Diagnosis and outcome of childhood tuberculosis: implementing public health policy in three districts of Pakistan
OBJECTIVE: To estimate case notifications of children with tuberculosis (TB) and their outcomes.
DESIGN: A retrospective cohort following all children aged <15 years placed on TB treatment under the National TB Control Programme (NTP) in public hospitals. The study period was 2 years before and 2 years after the implementation of new NTP policy guidelines for childhood TB. Data were collected from hospital TB registers, patient treatment cards and quarterly reports.
RESULTS: With the introduction of the new NTP policy, case notification of childhood TB increased from 189 (2004–2005) to 731 for the 2 years 2006–2007. The annual notification rate of childhood TB cases increased from 1.4 (2004–2005) to 5.2 per 100 000 population (2006–2007). Of the total 920 childhood TB cases registered, 610 were pulmonary, 202 extra-pulmonary and the remaining 108 unclassified. The three-fold increase in case notification was accompanied by a lack of follow-up, resulting in an increase in unknown treatment outcomes from 21.7% to 73.3%.
CONCLUSION: Managing children with TB in routine NTP practice is possible, but without adequate operational guidelines, expanding services and follow-up, it can lead to suboptimal results.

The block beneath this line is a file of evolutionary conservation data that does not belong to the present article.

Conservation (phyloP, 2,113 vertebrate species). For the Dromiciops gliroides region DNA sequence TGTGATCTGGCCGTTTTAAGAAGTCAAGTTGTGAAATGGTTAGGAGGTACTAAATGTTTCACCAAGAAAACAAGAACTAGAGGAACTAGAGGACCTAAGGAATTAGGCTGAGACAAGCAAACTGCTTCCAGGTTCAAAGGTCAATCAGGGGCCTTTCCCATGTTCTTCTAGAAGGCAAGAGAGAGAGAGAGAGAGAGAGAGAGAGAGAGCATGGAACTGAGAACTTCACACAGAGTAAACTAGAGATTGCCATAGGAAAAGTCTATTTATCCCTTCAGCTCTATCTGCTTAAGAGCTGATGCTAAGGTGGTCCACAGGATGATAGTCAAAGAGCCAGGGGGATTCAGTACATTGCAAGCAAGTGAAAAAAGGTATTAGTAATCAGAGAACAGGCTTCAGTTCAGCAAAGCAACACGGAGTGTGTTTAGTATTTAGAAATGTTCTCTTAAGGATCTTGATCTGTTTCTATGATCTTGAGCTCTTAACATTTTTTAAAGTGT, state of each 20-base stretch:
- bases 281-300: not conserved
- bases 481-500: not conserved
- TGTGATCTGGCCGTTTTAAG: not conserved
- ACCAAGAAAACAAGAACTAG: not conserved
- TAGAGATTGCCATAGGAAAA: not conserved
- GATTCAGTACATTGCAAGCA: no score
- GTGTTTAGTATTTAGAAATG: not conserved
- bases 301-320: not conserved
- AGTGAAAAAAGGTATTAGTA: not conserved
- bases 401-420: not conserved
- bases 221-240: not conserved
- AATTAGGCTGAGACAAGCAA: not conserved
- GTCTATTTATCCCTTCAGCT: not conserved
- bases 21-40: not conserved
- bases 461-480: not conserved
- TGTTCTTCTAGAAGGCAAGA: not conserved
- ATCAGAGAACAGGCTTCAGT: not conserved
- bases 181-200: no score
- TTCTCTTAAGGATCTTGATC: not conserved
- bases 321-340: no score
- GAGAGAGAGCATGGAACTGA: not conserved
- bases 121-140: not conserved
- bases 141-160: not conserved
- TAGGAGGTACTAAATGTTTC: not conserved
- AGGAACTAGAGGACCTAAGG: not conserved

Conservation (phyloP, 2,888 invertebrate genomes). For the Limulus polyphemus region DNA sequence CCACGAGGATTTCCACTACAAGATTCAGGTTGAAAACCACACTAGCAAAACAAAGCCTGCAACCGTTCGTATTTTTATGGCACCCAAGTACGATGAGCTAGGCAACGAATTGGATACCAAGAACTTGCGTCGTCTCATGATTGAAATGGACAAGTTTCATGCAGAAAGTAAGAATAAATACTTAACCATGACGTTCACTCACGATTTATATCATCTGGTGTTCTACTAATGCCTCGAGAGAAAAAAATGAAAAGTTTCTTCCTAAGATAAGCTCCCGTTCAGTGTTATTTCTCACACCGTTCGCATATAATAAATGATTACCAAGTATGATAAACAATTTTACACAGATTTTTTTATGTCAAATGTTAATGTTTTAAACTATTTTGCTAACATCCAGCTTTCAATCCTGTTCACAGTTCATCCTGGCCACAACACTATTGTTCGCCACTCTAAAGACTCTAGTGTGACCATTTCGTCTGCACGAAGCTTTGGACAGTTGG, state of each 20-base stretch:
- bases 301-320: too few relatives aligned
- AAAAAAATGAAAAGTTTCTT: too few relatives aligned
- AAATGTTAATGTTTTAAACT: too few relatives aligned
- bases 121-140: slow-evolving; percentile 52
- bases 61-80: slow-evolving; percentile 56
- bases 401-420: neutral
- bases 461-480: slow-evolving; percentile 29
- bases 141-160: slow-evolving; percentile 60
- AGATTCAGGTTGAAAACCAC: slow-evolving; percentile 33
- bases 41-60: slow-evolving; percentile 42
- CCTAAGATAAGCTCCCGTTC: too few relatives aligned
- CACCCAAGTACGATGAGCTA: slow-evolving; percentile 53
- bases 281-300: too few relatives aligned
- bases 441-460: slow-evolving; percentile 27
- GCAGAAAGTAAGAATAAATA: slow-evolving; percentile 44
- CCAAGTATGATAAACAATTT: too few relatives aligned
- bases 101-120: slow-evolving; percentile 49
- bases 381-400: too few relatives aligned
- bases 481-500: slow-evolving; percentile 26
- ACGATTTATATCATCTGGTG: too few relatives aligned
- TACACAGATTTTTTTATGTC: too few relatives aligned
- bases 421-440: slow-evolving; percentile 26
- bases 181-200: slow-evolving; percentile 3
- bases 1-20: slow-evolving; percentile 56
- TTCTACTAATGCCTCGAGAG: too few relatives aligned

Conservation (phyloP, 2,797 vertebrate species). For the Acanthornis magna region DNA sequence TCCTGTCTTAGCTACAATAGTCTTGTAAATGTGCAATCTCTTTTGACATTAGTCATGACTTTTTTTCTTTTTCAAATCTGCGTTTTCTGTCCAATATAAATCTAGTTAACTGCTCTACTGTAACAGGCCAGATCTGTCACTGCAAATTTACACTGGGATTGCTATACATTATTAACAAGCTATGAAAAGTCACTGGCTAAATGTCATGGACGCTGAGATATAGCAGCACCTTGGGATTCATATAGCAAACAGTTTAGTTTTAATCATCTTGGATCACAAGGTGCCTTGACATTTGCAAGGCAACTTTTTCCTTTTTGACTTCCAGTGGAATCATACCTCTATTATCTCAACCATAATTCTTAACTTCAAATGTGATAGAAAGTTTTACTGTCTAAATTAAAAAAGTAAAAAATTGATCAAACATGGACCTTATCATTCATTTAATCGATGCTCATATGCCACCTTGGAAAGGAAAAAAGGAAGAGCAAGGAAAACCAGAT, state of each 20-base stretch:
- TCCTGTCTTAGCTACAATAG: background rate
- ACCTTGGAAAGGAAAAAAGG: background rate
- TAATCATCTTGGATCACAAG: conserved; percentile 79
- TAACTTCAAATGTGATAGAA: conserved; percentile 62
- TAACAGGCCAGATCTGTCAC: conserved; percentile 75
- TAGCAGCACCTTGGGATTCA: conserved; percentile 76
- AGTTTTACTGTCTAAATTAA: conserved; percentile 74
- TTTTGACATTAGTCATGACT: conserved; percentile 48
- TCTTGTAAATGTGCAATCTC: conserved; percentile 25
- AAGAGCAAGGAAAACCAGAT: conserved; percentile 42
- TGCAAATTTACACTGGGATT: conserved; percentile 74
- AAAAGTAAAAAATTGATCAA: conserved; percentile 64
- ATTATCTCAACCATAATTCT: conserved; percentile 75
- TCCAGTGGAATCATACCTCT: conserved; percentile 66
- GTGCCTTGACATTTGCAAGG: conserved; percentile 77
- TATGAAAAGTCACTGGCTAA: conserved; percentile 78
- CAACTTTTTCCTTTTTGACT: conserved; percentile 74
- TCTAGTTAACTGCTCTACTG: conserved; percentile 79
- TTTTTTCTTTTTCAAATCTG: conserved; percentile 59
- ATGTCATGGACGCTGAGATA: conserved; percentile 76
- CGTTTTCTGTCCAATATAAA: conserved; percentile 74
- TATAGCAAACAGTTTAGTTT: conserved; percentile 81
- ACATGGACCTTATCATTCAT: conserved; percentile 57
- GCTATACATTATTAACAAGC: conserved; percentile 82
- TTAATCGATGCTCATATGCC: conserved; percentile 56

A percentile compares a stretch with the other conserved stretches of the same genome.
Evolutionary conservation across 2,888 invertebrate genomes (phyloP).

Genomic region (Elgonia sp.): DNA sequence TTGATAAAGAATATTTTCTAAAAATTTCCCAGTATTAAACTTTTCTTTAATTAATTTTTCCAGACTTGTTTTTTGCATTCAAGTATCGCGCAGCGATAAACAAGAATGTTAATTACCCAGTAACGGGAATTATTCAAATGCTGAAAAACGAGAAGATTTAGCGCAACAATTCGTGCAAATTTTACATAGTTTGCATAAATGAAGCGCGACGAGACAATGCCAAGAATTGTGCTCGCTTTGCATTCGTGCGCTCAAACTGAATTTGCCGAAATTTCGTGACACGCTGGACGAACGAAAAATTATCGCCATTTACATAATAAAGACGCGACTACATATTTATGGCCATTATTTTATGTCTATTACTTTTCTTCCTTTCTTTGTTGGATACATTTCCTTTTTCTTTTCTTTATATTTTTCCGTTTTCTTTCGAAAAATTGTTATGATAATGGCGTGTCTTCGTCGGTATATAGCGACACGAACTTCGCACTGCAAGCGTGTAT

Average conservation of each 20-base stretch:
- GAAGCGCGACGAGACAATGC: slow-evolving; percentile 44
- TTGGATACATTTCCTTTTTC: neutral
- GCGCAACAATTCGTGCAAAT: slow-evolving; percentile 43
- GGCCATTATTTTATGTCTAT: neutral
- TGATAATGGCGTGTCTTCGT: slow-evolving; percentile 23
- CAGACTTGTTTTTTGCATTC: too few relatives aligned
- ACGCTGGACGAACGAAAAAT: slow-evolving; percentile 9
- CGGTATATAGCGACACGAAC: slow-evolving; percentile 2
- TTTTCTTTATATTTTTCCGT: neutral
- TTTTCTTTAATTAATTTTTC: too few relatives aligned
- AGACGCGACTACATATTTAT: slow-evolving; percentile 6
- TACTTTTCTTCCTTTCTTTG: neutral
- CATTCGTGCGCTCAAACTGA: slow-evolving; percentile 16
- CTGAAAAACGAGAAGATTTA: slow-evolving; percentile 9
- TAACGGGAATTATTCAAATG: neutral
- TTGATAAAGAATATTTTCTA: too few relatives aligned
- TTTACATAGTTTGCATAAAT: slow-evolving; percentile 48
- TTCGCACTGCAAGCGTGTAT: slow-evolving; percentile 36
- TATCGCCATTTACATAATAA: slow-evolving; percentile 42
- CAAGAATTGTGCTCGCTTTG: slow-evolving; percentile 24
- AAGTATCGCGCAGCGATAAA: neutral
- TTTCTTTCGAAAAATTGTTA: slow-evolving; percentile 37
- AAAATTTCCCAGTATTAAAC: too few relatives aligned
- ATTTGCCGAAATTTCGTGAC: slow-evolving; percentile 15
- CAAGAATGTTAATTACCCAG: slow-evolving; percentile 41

Document Type: Regular Paper
Affiliations: 1: Association for Social Development, Islamabad, Pakistan; Centre for International Health, University of Bergen, Bergen, Norway 2: Centre for International Health, University of Bergen, Bergen, Norway; and International Union Against Tuberculosis and Lung Disease, Paris, France 3: Tuberculosis Control Programme Pakistan, Islamabad, Pakistan 4: International Union Against Tuberculosis and Lung Disease, Paris, France 5: Association for Social Development, Islamabad, Pakistan 6: Centre for International Health, University of Bergen, Bergen, Norway
Publication date: 2010-07-01
The International Journal of Tuberculosis and Lung Disease publishes articles on all aspects of lung health, including public health-related issues such as training programmes, cost-benefit analysis, legislation, epidemiology, intervention studies and health systems research. The IJTLD is dedicated to the continuing education of physicians and health personnel and the dissemination of information on tuberculosis and lung health world-wide.
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